Tony blog post #8- 8.04.13:
I can remember the exact day that I was inspired to learn about Scandinavian attitudes towards children and outdoor play. On 17th September 2005 I attended a Children’s Services Conference in Coffs Harbour and heard a lady from the Mia Mia Early Childhood Centre at Macquarie University speak about her recent study trip to Norway. The images that stuck in my mind include children playing in the forests, climbing trees, making cubby houses and infants sleeping outside in prams in the snow! I told my mum right then that I wanted to go there and see it for myself. It took almost exactly 7 years but on the 17th of August 2012 I arrived in Oslo, Norway with my wife on our honeymoon and my Scandinavian adventure!
Alana and I spent three weeks travelling and exploring in the Netherlands and Scandinavia. From Australia there are probably not many further places you could go for a honeymoon but it was one of the highlights of my life! The people, the settings and the outdoor preschools were amazing. Being a last minute holiday I didn’t have time to organize any planned nature preschool training but I was lucky enough to ‘wing it’ and have a chance to see a couple of different outdoor preschools in Denmark and in Norway.
“Ok, so we just got back from a nature kindergarten, Burlunden in Dragor, a state/city run kindergarten on at least 3 acre block.
Flat, green and shady/sunny. 60 year old centre catering for 100 children daily from 7am-5pm. Bus pick up available. Small town area out of Copenhagen city (20 minutes away).
Run by Arme, we were welcomed by Tanya who guided us around and showed us the extensive grounds (where the pool used to be, younger children’s areas). Preschool for 2 years 9 months to 6 years.
When we walked around there were children and staff setting up tents, feeding rabbits, chickens and small goats, using bike tracks, forts, climbing frames and trees. There was a large soccer pitch, seats/tables, swings, a flying fox, a fallen tree, fire places, small huts and houses, forest areas inside yard.
Children eat meals provided (inside). Staff follow children’s interests, talk to parents, fill out daily journal of activities.
Great fun to see another centre (in another country!).
Taxi ride to preschool. Card payment not accepted. Had to borrow 290 danish kroners (cash) from a staff member! (Note: we paid them back the following day!)
On arrival a boy asked, “Are you from England?” (Note: Most Scandinavian countries are bi or multi- lingual including English and their home language, this was the only boy who spoke or understood my Australian English well enough to converse with me!)
Showing Tanya and children Australia on the map and kangaroos on our school oval (via images on my phone)
The highlight of the day was starting a game of soccer with three boys without using English. They could not understand me and I could not understand them but the game started and we played for about 15 minutes. More children arrived and we laughed about counting goals (as we could not agree to count in English or Danish) and the only English we shared was ‘red card!”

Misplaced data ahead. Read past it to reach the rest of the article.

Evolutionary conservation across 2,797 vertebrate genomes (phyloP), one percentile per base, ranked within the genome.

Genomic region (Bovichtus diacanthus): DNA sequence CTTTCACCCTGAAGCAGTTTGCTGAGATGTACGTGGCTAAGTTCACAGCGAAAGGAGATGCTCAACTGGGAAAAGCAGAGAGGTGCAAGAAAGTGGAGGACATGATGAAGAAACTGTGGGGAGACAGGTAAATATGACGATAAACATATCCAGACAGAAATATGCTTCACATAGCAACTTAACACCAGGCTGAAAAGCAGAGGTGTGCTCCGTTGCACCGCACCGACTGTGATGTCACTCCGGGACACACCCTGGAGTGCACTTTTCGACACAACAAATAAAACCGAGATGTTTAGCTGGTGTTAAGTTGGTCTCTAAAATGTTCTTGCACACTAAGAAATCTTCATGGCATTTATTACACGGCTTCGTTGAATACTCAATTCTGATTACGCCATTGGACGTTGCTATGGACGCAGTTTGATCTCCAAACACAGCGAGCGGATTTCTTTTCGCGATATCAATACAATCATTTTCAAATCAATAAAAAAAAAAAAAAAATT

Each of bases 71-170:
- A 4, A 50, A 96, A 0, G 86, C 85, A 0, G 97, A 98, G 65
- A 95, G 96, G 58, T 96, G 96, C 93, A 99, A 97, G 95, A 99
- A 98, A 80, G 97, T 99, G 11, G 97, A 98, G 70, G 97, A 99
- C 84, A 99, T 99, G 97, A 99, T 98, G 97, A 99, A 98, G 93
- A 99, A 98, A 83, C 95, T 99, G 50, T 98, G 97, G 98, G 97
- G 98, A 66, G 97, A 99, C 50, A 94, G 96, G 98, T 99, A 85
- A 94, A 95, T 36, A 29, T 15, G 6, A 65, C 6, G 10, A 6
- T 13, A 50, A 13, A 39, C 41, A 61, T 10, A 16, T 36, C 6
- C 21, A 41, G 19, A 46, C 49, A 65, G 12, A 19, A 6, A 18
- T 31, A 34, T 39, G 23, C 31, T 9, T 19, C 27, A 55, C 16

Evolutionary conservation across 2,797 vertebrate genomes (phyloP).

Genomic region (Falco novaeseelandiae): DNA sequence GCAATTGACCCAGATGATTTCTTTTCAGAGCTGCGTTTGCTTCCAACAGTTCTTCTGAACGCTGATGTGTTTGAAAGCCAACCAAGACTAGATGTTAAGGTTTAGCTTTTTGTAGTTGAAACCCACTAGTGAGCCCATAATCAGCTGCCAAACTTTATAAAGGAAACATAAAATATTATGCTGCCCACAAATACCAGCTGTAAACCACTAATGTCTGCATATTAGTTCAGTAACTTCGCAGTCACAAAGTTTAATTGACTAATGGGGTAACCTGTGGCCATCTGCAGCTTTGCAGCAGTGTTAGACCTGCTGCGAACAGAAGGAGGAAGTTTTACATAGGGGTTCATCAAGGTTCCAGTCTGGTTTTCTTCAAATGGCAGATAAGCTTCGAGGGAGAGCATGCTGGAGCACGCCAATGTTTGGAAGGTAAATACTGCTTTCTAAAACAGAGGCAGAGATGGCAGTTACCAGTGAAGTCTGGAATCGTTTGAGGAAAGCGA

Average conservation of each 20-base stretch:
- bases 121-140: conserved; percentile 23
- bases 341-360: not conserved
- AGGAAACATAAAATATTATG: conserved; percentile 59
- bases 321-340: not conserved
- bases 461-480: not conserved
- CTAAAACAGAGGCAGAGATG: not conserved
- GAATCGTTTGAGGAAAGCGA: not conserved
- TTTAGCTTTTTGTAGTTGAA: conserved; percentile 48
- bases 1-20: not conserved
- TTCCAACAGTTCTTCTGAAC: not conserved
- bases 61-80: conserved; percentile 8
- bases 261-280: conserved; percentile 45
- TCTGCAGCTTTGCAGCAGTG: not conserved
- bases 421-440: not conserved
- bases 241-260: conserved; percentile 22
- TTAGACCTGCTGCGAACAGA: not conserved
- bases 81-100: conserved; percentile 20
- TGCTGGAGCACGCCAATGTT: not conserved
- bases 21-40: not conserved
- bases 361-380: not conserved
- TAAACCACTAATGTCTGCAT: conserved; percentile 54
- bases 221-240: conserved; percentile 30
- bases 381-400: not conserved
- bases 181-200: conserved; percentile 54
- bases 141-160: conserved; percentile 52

An English speaking parent gave us a lift to metro station (during which we briefly discussed childcare in Denmark) and then we caught city rail to the station near our hotel and walked back.”
20th August 2012 (In Norway):
“Have a window of opportunity to visit a Norwegian nature kindergarten (“friluftsbarnehage”) at Voksenkollen this morning. Left at 8:30am, 35 minute train ride to Voksenkollen. Kindergarten is across the road from train station. Trains leave Oslo every 15 minutes.
Departure time will be very important if I want to make it back in time and not stress Alana out. Tour train to Voss leaves at 10:30am. I wonder what the alternative is. I hope we don’t have to find out!
Already the train is filling with preschool children (and I can’t spot their parents/carers). Everyone is keeping an eye out for them but it is very unusual.
I wonder if they are headed to voksenkollen? They seem well equipped, most with boots, all with bags and jackets.
As we have got further out of town, adults have reduced in number. More children are getting on at every stop and being handed to what appears to be carers. Is this the train pick up service? No sign in.
(End of note-taking: I struck up conversation with a carer and then found the nature kindergarten and spoke with the director, Roni Storli for about an hour)
“Wow, what an opportunity and experience. Firstly on the train! Four different groups collecting children for kindergarten.
Welcomed into a kindergarten with many men. 60:40 ration men:women carers. Had to laugh at myself being called a ‘pioneer’ for men in childcare in Australia when there are so many men working in Norwegian childcare! (Note: 2% of Australian childcare workers are male, 20% of Norwegian childcare workers are male!)
Roni spending time with me showing me his centre and program. Tours, learning outcomes and documentation, parent newsletters.
Just the concepts and photos! Key concept is that the parents (and country) value being outdoors. That is the difference.”
(Note: I made it back to the station and Alana JUST in time!)
These experiences were amazing and deeply inspiring. We had already visited a lot of the playgrounds and areas for children in the Netherlands, Denmark, Norway (and later Sweden). I read all the English notes and resources I was given and spoke about my experience and visions for childcare with Alana for the following 7 hour train ride (sorry babe!). The only thing that impressed me more than the nature preschools in Scandinavia was the breath-taking beauty of Norway’s countryside. The fjord tour was awesome and I am glad we travelled halfway around the world to be there!
Tony Kee. 2012. Journal notes
Mia Mia Early learning Centre. http://www.miamia.mq.edu.au/index.htm